By Cameron Ayles, Ajah Davis, Sarah Roytek, and Taryn Shanes
Trendy environmentalism complicates the environmental narrative. Sustainable products have come onto the scene in recent years as ‘green’ and ‘ethical’ alternatives to the products all around us. Companies large and small promote their environmental image as a way to attract customers. The drive to adopt sustainable trends is thus, at least in part, rooted in a deeper interest in expanding the consumer base—a potentially troubling development for the environment at large.
On the one hand, the products consumers prefer to buy and the enhanced reputation of brands and businesses as “good” and “ethical” can further humanity’s sustainability goals. Even the most incremental steps and small habits – foregoing the plastic packaging on produce, opting for biodegradable bamboo silverware, reducing your animal product consumption, or bringing along your reusable grocery bags – can serve as a gateway into more drastic action. Such value-signaling may serve as an indicator to businesses and policymakers that climate change and sustainability play a critical role in spending habits and decisions.
Yet, while this has its benefits, the promotion of sustainable trends can also be deeply detrimental. Trendy environmentalism opens the door for individuals and corporations to write off more structural change or abandon positive progress altogether. For instance, the building industry has seen a surge in sustainable building techniques. From the use of certain building materials to the building’s design, consumers place a great deal of value on sustainability. Over the years, sustainable design and building trends have proven to generate higher returns for real estate investors and building professionals. Thus, in the building industry, as is the case with many corporations, sustainability has at times become a marketing ploy to generate greater profit.
In order to truly induce tangible change, there must be a collective effort on the part of our designers, producers, investors, consumers, and politicians to stay true to environmental trends. From the straws through which we sip to the buildings we build, it is important for a product to respond to contemporary and future environmental and social needs, not just to private capital.
Our definition of radical hope:
Radical hope can be found in the motives and results of trendy environmentalism. If trendy environmentalism results in a greater understanding of the overall problem, then perhaps it will lead to a value shift and long-term change. For example, a teenager who experiences the trendiness of ditching plastic straws might be compelled to understand more about the impact of her choices.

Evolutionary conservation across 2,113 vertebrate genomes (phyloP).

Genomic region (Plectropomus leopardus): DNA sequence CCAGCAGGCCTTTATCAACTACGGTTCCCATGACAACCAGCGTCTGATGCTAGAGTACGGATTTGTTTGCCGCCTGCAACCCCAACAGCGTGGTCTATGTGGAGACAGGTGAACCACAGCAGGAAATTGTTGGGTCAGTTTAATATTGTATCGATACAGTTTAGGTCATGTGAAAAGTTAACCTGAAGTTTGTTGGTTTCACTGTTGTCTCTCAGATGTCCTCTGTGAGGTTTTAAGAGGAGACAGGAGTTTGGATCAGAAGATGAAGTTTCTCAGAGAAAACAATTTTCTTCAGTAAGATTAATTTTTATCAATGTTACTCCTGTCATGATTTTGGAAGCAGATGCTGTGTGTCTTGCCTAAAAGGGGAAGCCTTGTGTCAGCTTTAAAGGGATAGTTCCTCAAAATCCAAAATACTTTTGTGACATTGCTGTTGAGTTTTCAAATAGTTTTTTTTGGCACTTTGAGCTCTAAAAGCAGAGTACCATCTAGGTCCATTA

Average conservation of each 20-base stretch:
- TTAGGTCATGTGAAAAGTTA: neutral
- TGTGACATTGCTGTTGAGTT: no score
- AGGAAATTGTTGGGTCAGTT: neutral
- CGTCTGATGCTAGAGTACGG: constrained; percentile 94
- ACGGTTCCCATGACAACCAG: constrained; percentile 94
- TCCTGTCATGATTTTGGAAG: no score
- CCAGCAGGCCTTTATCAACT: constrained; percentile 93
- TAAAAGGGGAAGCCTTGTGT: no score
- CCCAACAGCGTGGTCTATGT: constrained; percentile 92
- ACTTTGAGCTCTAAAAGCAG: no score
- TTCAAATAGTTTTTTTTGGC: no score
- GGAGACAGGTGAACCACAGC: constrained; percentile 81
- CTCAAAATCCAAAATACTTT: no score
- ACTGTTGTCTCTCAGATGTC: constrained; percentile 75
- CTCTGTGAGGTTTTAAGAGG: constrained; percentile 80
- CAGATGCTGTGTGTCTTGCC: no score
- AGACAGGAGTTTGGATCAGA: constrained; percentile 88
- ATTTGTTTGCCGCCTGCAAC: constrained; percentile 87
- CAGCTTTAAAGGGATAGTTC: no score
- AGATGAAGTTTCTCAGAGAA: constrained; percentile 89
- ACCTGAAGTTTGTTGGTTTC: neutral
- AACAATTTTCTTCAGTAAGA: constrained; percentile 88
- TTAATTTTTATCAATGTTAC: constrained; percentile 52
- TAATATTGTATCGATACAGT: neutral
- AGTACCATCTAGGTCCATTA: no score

On the other hand, trendy environmentalism can be discouraging at times. For example, when small changes in individual habits (the use of plastic bags, for example) allow an individual to write off greater action—hope isn’t renewed or spurred forward. If a corporation is monitoring their carbon footprint to simply keep up with the competition or win consumer approval, there isn’t much hope in true transformation of values and understanding. In our eyes, hope has the possibility of being lost in both the reasoning behind and the effects of such trends.
Radical hope is made manifest when social and environmental capital take precedence over, or at least align with, profits. Our hope is that future environmental trends, whether that be in relation to the products we use or the places we inhabit, will not be exploited merely for the sake of capital gains, but instead be used to further humanity’s pursuit of progress.
1. An Introduction to Trendy Environmentalism
“The Evolution of the Sustainability Mindset.” Nielsen, November 09, 2018
Truelove, Heather Barnes et al. “Positive and negative spillover of pro-environmental behavior: An integrative review and theoretical framework.” Global Environmental Change, vol. 29, 2014, pp. 127-138. Science Direct.
Myers, Todd. “Eco-Fads: How the Rise of Trendy Environmentalism Is Harming the Environment.” Seattle, Washington Policy Center, 2011.
2. Trendy Environmentalism and the Consumer
Toussaint, Kristin. “Metal straws, mason jars, bamboo forks: do you have to buy more stuff to go zero waste?” Vox, May 14, 2019.
Goldstein, Eric. “Will Shifting to Reusable Straws Really Make a Difference?” NRDC, August 01, 2018.
3. Trendy Environmentalism in the Corporate Realm
Horovitz, Bruce. “From the Rooftops, Big Box Stores Are Embracing Solar.” New York Times, October 7, 2019.
Anderson, Ray. “The Business Logic of Sustainability.” TED2009, February 2009.
4. Trendy Environmentalism, Greenwashing in the Building Industry, and a Call to Action
McGarry, Miriam. “Architects Declare a Climate Emergency But Can They Avoid Real Estate’s Greenwashing Tendencies?” Future Failure, February 13, 2020. Failed Architecture.
Waldman, Katy. “In Elvia Wilk’s “Oval,” Earth, Capitalism, and the Human Species Sink Toward Doom.” The New Yorker, May 21, 2019. (Oval is well worth the read)
“T-A-L Statement on the Green New Deal.” The Architecture Lobby, 2019.